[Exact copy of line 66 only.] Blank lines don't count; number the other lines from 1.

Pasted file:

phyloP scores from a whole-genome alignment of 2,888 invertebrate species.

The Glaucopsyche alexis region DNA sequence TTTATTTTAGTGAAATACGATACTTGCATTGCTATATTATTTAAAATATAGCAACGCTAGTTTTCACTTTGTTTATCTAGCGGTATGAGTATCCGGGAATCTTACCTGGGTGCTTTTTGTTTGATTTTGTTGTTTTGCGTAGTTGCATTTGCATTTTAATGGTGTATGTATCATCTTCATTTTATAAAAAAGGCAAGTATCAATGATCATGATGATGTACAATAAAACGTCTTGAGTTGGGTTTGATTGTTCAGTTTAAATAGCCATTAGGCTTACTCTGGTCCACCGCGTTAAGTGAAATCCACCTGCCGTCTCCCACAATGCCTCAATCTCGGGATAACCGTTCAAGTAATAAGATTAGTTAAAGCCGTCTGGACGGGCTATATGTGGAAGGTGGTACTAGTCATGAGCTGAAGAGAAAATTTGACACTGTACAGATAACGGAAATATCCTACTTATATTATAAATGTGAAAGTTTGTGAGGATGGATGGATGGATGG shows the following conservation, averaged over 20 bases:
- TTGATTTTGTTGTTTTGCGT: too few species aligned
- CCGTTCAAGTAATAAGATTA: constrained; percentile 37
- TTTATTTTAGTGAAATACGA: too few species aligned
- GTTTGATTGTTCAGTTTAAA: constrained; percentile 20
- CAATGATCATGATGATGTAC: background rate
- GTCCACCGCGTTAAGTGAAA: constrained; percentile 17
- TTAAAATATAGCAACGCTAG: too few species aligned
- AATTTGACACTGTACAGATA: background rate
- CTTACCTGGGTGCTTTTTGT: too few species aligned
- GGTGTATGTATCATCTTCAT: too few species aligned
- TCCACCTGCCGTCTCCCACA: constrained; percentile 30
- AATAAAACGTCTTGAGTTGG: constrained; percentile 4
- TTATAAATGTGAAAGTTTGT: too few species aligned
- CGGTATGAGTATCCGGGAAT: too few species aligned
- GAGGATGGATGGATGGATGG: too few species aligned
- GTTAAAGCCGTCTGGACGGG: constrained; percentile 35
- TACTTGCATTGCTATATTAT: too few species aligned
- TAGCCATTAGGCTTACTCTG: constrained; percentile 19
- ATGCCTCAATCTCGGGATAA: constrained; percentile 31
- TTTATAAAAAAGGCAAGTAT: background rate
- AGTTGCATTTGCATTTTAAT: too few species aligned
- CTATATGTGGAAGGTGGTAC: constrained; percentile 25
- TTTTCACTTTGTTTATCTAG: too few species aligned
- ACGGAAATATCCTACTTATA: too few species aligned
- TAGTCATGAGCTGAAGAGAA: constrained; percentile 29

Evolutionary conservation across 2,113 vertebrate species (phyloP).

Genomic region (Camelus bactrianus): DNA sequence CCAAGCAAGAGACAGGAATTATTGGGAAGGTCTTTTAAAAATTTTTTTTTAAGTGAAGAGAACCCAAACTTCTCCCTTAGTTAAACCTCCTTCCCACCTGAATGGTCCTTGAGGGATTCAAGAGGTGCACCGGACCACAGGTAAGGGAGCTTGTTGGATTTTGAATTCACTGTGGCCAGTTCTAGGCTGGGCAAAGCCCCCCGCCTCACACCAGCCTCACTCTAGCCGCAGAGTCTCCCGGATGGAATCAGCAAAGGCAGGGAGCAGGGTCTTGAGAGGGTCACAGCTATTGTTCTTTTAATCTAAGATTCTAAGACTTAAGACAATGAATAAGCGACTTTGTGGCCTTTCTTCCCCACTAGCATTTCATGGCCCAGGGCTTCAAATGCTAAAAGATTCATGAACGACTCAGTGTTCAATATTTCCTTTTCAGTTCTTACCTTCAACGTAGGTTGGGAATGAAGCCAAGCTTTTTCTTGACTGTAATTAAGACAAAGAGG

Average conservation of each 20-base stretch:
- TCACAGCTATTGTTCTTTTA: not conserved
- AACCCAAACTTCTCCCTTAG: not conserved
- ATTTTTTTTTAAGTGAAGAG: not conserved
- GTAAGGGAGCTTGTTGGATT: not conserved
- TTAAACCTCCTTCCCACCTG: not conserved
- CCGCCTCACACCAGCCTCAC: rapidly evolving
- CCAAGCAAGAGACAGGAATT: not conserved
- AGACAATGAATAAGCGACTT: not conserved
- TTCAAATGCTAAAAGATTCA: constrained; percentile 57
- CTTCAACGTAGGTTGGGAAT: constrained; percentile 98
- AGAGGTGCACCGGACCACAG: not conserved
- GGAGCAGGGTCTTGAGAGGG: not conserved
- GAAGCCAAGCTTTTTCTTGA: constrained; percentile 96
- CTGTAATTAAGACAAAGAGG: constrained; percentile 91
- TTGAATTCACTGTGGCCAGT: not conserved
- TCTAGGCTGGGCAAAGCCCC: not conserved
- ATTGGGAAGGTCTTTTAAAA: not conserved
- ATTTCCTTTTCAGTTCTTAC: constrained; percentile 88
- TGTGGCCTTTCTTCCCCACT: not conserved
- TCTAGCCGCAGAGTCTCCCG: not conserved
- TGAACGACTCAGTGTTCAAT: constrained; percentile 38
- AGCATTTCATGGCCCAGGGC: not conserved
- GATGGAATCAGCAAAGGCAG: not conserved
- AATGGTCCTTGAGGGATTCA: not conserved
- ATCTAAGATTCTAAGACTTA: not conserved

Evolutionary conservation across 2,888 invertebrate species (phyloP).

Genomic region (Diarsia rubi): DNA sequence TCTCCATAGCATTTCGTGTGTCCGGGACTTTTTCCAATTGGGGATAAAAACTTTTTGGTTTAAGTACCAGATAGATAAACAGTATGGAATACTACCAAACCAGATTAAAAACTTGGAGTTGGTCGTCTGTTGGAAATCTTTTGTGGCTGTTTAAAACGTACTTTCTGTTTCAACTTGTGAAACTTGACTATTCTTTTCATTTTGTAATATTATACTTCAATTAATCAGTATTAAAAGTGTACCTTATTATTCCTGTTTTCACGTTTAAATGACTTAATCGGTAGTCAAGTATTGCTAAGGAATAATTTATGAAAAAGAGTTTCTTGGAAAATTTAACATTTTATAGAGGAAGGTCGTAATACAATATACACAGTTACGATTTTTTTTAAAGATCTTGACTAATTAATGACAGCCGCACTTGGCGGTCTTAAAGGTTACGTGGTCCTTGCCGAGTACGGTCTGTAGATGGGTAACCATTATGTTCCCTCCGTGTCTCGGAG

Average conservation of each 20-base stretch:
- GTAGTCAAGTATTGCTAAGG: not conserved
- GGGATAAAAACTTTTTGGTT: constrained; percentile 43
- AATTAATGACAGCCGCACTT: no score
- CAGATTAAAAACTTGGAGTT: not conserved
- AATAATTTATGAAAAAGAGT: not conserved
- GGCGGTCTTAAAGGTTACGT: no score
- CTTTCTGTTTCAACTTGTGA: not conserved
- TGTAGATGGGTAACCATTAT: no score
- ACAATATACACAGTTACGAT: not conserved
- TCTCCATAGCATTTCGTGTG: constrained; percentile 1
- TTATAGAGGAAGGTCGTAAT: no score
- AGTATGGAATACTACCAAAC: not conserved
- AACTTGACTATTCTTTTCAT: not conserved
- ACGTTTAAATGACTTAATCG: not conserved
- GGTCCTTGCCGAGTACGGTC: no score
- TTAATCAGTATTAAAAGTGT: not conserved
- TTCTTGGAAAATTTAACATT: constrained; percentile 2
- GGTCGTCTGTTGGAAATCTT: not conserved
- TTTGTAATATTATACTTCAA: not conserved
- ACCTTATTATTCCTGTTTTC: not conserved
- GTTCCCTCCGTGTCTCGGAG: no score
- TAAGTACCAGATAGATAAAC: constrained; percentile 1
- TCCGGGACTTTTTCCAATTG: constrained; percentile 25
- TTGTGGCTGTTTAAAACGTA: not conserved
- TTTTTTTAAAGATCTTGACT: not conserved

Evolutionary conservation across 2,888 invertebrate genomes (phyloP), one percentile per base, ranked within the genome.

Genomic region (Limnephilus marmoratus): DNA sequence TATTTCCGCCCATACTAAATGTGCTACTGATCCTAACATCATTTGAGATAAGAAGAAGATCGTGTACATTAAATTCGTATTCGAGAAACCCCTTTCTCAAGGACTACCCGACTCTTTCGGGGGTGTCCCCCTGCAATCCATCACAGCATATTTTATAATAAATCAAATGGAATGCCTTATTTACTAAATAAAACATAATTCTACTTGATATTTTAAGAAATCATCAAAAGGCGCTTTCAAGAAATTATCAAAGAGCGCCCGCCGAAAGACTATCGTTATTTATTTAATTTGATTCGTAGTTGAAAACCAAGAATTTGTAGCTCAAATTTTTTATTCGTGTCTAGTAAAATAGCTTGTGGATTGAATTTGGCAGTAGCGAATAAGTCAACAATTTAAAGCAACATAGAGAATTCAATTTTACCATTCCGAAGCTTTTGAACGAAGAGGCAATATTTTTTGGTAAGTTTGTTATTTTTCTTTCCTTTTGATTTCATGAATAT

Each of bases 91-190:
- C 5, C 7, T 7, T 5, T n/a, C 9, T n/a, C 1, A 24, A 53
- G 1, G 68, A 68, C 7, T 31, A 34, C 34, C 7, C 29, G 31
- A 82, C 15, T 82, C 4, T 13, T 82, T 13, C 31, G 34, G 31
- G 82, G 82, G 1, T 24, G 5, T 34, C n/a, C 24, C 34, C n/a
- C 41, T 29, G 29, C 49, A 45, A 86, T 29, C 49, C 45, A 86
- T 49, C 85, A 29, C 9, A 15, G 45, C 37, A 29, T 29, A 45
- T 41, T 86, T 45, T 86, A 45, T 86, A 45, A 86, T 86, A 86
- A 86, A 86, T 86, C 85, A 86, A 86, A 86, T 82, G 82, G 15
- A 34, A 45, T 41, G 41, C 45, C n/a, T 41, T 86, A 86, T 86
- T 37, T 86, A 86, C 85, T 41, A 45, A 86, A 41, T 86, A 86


- TGTAGATGGGTAACCATTAT: no score